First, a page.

How I applied the 4-hour workweek principles for the last 2 months. Part 1.

You know how I’ve only blogged one or two posts for the last couple of months? I blame it on Timothy Ferris! Yeah, that’s right, he’s the only responsible for my slacking off blogging lately. So if you’re discontent with Hack The Day’s summer/autumn vacation, stop sending me hate mail – Timothy Ferris is the one to blame.

Who is Tim? You haven’t heard of him? What kind of world do you live in? He’s the one who took over the blogging world and the publishing world alike, by writing a best seller book about business and lifestyle – The 4-Hour Workweek(I’ll call it 4HWW from now on). The book which inspired me to make a series of life changes, all successful so far. Letting go of blogging for a while is just only one of the many.

But I’ll take it slowly:
I heard about the book from the author’s blog, where I read some articles detailing the main ideas of it: outsource as much as you can, de-clutter as much as you can; never buy what you can borrow, never waste time when someone else can do it for you.

This was the first task I let others do on my behalf : on my personal (Romanian language) blog, I wrote a post asking my readers to help me to:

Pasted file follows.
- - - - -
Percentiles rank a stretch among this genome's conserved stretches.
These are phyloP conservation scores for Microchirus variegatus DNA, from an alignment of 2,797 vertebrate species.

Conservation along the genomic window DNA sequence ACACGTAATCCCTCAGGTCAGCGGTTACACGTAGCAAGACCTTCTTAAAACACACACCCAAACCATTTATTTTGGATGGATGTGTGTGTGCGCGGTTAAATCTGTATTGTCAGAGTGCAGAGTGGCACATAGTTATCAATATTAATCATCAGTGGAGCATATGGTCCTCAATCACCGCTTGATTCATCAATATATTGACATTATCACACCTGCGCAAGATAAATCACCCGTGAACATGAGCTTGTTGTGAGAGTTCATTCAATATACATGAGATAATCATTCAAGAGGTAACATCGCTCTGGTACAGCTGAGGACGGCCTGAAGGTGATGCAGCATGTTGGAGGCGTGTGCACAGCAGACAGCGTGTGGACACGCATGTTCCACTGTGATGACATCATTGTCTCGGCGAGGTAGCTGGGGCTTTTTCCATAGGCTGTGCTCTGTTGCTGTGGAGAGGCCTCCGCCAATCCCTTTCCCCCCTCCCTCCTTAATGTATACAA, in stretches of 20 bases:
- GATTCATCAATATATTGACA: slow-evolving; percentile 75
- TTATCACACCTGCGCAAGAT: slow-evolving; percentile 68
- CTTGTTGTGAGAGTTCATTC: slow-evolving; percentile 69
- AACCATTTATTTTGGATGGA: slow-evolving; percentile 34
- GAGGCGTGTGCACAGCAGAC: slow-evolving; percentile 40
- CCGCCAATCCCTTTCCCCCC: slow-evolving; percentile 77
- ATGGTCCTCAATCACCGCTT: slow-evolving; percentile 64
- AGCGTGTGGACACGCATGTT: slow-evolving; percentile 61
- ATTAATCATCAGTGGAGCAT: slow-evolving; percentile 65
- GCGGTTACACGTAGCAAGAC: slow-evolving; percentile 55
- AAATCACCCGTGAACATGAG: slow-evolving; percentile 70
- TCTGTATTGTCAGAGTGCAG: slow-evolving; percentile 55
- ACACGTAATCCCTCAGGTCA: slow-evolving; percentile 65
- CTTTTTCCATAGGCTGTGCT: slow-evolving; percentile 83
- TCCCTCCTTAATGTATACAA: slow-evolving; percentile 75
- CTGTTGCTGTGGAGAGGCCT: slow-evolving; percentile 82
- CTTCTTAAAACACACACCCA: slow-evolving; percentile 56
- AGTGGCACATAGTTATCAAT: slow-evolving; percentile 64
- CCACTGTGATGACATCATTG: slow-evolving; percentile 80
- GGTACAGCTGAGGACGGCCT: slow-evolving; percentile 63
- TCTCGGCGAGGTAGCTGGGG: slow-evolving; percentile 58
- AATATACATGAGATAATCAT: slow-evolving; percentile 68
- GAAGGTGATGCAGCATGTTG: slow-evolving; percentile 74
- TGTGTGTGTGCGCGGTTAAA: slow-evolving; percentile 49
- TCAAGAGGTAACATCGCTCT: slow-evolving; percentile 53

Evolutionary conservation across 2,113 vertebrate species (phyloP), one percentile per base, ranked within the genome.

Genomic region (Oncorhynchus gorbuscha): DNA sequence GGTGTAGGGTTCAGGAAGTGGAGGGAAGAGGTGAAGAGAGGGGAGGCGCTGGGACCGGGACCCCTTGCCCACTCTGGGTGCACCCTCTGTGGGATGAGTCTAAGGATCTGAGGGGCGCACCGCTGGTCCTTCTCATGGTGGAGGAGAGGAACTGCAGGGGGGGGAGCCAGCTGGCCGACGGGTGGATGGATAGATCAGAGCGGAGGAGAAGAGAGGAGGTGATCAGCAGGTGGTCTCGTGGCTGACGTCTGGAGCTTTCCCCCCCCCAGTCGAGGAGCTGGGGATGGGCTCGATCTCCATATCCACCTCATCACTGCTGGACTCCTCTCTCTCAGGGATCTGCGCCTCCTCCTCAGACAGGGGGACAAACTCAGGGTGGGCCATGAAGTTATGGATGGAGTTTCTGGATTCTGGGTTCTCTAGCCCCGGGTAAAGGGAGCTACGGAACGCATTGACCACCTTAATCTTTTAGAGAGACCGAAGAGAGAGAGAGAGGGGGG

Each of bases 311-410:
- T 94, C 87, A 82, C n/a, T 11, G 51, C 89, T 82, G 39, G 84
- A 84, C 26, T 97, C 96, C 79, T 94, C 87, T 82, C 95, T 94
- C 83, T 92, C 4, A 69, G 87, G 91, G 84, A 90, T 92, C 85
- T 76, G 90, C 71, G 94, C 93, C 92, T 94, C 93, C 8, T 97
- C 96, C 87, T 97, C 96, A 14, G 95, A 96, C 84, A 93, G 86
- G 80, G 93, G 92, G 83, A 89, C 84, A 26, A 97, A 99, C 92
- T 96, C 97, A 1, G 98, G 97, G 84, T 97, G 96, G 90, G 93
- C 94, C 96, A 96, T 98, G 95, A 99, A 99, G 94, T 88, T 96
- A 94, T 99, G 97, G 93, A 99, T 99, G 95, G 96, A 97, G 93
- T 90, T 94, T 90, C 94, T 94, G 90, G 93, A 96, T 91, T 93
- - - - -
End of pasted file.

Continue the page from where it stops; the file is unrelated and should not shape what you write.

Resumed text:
Get a free pdf version of the 4HWW book and get a free ebook version of Harry Potter 7 (ok, this one is unrelated to the article, but still a good example). Less than 6 hours afterwards, a reader sent me the Harry Potter book; another 18 hours and I got the 4HWW book as well. So.. the experiment was already becoming successful: don’t waste time looking for stuff: first ask for it. Oh, don’t get me wrong, I’m eternally grateful to my reader friend who sent the books. Something that would have taken me many hours with an uncertain outcome took him, I’m sure, less than a couple of minutes. He has my thanks, and I gained hours of productivity.

Also inspired by Tim was my second successful example of blog outsourcing: I was looking to buy a pair of Crocs shoes, and since I couldn’t seem to find them anywhere in town I again resorted to my readers’ help. In less than a day I got several tips, locations, best prices, as well as offers to have them bought and brought from Italy. What had taken me several days of unsuccessful research was solved by my readers for me. I am, again, more than grateful to them for their help, and to Tim for giving me the idea of outsourcing everything out of my area of expertise.

This was only the beginning, and many more followed: from asking readers tips about the ski resort I should spend my winter holidays, to asking friends and family for help in fields they are better skilled than me, to start using expert websites instead of Google to find the best information in the fields I’m interested in.

But outsourcing deals, tips, research and projects is not what 4HWW is about. After having read the book(I’m still looking for a paper-based version to buy, but couldn’t find any so far, and Amazon shipping is still too expensive in my country), I decided to go on and experiment with the second main idea of the book – de-cluttering your life. But since this article has already gotten too long, and the following risks to take a bit of time to write, I’ll just stop here for now, promising to continue next week. In the meantime, please take a while thinking what time-wasting chores you could ask others(more skilled than you) to do.

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